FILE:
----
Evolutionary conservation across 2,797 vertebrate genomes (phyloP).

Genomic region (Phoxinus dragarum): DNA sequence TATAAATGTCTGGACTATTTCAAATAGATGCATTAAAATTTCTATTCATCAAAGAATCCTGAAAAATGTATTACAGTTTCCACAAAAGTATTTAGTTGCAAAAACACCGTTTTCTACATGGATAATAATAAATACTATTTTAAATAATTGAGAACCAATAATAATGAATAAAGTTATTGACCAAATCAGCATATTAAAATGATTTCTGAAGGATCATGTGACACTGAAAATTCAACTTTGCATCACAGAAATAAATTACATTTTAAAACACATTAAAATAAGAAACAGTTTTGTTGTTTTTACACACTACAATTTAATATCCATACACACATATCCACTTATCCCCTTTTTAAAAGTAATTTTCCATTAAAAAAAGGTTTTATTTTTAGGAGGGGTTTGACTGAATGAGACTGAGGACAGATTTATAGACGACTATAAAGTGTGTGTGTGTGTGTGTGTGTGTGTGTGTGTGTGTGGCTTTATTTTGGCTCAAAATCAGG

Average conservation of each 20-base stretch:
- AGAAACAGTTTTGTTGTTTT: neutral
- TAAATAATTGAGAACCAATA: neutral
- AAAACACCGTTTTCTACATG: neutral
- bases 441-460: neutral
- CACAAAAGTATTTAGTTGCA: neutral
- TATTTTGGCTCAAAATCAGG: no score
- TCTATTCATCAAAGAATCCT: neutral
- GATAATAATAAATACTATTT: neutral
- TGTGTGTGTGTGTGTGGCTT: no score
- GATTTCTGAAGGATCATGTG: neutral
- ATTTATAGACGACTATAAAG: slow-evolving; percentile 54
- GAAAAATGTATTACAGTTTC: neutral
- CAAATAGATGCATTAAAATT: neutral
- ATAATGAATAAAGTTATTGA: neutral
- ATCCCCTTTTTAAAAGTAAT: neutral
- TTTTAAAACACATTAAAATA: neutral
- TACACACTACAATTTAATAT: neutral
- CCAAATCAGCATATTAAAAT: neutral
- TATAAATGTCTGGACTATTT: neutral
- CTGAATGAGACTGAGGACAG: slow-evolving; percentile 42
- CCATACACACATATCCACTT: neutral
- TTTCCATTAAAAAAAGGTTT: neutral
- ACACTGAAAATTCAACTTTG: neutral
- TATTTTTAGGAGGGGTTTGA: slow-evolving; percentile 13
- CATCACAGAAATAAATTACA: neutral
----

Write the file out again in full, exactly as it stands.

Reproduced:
Evolutionary conservation across 2,797 vertebrate genomes (phyloP).

Genomic region (Phoxinus dragarum): DNA sequence TATAAATGTCTGGACTATTTCAAATAGATGCATTAAAATTTCTATTCATCAAAGAATCCTGAAAAATGTATTACAGTTTCCACAAAAGTATTTAGTTGCAAAAACACCGTTTTCTACATGGATAATAATAAATACTATTTTAAATAATTGAGAACCAATAATAATGAATAAAGTTATTGACCAAATCAGCATATTAAAATGATTTCTGAAGGATCATGTGACACTGAAAATTCAACTTTGCATCACAGAAATAAATTACATTTTAAAACACATTAAAATAAGAAACAGTTTTGTTGTTTTTACACACTACAATTTAATATCCATACACACATATCCACTTATCCCCTTTTTAAAAGTAATTTTCCATTAAAAAAAGGTTTTATTTTTAGGAGGGGTTTGACTGAATGAGACTGAGGACAGATTTATAGACGACTATAAAGTGTGTGTGTGTGTGTGTGTGTGTGTGTGTGTGTGTGGCTTTATTTTGGCTCAAAATCAGG

Average conservation of each 20-base stretch:
- AGAAACAGTTTTGTTGTTTT: neutral
- TAAATAATTGAGAACCAATA: neutral
- AAAACACCGTTTTCTACATG: neutral
- bases 441-460: neutral
- CACAAAAGTATTTAGTTGCA: neutral
- TATTTTGGCTCAAAATCAGG: no score
- TCTATTCATCAAAGAATCCT: neutral
- GATAATAATAAATACTATTT: neutral
- TGTGTGTGTGTGTGTGGCTT: no score
- GATTTCTGAAGGATCATGTG: neutral
- ATTTATAGACGACTATAAAG: slow-evolving; percentile 54
- GAAAAATGTATTACAGTTTC: neutral
- CAAATAGATGCATTAAAATT: neutral
- ATAATGAATAAAGTTATTGA: neutral
- ATCCCCTTTTTAAAAGTAAT: neutral
- TTTTAAAACACATTAAAATA: neutral
- TACACACTACAATTTAATAT: neutral
- CCAAATCAGCATATTAAAAT: neutral
- TATAAATGTCTGGACTATTT: neutral
- CTGAATGAGACTGAGGACAG: slow-evolving; percentile 42
- CCATACACACATATCCACTT: neutral
- TTTCCATTAAAAAAAGGTTT: neutral
- ACACTGAAAATTCAACTTTG: neutral
- TATTTTTAGGAGGGGTTTGA: slow-evolving; percentile 13
- CATCACAGAAATAAATTACA: neutral